We worked all that day pulling out oak flooring and by the end of the day had gotten only one room and about 20 percent of another completed. And by completed, I mean the boards pulled up, carried out of the house several boards at a time, loaded into our cars, and taken home to my garage in multiple trips. But not the nails removed or the debris in the tongue and grooves cleaned up.

One of the rooms with older oak flooring (probably 1920's), mostly completed.

But my friend, who has energy and determination like you wouldn't believe, was back on site early the next morning working on her own. I showed up mid-day and we continued work for the rest of the day, but still had not finished the third room. She and her daughter went back the next weekend and finished pulling up the flooring and removing it, and now my garage and her garage are full of oak flooring.

Some of the older flooring.

She has been very diligent about putting in some hours every week pulling nails out of what's in her garage. And she gets even more kudos, because she has a one car garage, and so her car has had to live outside for the last few months.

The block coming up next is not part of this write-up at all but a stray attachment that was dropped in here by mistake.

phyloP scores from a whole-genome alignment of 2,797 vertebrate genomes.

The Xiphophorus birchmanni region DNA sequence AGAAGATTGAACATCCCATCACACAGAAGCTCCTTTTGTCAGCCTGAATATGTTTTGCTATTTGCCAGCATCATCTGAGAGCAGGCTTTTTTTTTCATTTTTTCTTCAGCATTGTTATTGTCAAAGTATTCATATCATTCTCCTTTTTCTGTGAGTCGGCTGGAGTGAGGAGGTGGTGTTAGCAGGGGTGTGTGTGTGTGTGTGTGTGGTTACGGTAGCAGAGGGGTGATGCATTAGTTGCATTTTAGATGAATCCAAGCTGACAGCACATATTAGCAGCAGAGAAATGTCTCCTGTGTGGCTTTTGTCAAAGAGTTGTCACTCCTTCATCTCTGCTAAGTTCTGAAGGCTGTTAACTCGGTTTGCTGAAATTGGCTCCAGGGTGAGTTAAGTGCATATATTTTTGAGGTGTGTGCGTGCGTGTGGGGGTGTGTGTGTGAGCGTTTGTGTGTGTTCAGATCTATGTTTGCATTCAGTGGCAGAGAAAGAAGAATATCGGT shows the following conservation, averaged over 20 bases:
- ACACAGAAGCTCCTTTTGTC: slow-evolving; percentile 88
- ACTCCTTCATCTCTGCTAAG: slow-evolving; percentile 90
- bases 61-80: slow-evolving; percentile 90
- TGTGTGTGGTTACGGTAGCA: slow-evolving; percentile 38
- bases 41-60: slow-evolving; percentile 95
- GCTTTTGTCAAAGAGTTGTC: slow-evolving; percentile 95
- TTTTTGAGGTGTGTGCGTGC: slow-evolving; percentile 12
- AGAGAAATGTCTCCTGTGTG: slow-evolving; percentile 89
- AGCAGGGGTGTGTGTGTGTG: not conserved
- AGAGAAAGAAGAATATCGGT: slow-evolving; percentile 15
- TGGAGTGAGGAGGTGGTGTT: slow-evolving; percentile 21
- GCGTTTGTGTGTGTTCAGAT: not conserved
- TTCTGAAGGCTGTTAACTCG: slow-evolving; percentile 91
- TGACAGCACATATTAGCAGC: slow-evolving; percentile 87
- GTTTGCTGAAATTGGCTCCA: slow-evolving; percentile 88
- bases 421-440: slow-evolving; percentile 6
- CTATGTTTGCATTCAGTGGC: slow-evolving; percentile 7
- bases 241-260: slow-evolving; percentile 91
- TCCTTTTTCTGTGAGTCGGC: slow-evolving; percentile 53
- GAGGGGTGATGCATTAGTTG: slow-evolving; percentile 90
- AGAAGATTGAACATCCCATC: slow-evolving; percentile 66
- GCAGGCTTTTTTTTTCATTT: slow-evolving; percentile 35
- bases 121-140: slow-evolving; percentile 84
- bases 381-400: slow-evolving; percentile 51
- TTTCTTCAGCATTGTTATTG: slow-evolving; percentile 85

Some of the newer oak flooring.

I, on the other hand, kept putting off starting work on what's in my garage. We have a two car garage with just one car, so it hasn't been much of a sacrifice to have that space taken up by a big pile of boards with nails.

G came out and helped for a while, cleaning the tongue and grooves.

I finally started work a couple of weeks ago. Now that I've gotten into it, it's not so bad.

A board ready for treatment.

Step one: Pound nails back out the way they went in. Try not to bend them or it makes it more difficult.

Nail pounded partway out - ready to pull out with claw hammer.

Step two: Pull nails to remove.

Nice collection, don't you think? I'm keeping them in a cut down plastic milk carton.
My neighbor asked me what I was doing.
"Removing nails from old oak flooring, " said I.
Said he, "Oh, you don't need to go to all that trouble.
I've got a whole box of new nails if you want."

Everybody's a comedian.

Step three: Wire brush and/or scrape both edges of the flooring to remove old dirt.

Wire brush/scraper, which G found for me in his collection of tools.

One of the newer pieces of flooring with a nail-gun nail.
This adds an extra step,